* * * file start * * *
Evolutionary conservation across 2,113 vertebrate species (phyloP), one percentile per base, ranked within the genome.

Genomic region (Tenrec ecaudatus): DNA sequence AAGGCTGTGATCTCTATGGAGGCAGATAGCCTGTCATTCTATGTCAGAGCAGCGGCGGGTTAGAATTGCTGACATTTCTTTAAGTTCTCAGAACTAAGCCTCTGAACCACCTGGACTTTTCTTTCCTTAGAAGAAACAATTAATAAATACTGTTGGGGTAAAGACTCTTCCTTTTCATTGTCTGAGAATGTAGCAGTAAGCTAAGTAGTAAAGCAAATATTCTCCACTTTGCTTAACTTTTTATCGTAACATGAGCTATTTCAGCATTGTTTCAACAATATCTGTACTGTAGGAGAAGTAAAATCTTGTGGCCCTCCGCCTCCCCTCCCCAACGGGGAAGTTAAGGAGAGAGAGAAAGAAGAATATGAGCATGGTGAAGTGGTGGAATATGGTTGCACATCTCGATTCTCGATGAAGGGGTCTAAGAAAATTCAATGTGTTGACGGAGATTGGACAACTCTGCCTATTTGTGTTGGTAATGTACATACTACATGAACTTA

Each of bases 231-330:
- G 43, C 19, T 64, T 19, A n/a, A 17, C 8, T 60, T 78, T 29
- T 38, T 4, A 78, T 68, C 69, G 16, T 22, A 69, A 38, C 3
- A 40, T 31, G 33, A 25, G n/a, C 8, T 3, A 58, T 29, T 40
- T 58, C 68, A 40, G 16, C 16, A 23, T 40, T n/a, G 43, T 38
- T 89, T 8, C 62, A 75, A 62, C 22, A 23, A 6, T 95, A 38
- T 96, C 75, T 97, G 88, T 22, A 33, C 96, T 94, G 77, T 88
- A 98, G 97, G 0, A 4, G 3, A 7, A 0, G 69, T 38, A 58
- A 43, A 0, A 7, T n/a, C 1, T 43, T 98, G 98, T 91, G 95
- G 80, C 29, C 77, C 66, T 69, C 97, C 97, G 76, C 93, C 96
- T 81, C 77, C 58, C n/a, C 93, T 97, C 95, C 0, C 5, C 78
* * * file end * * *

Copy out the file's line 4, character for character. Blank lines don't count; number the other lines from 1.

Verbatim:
- G 43, C 19, T 64, T 19, A n/a, A 17, C 8, T 60, T 78, T 29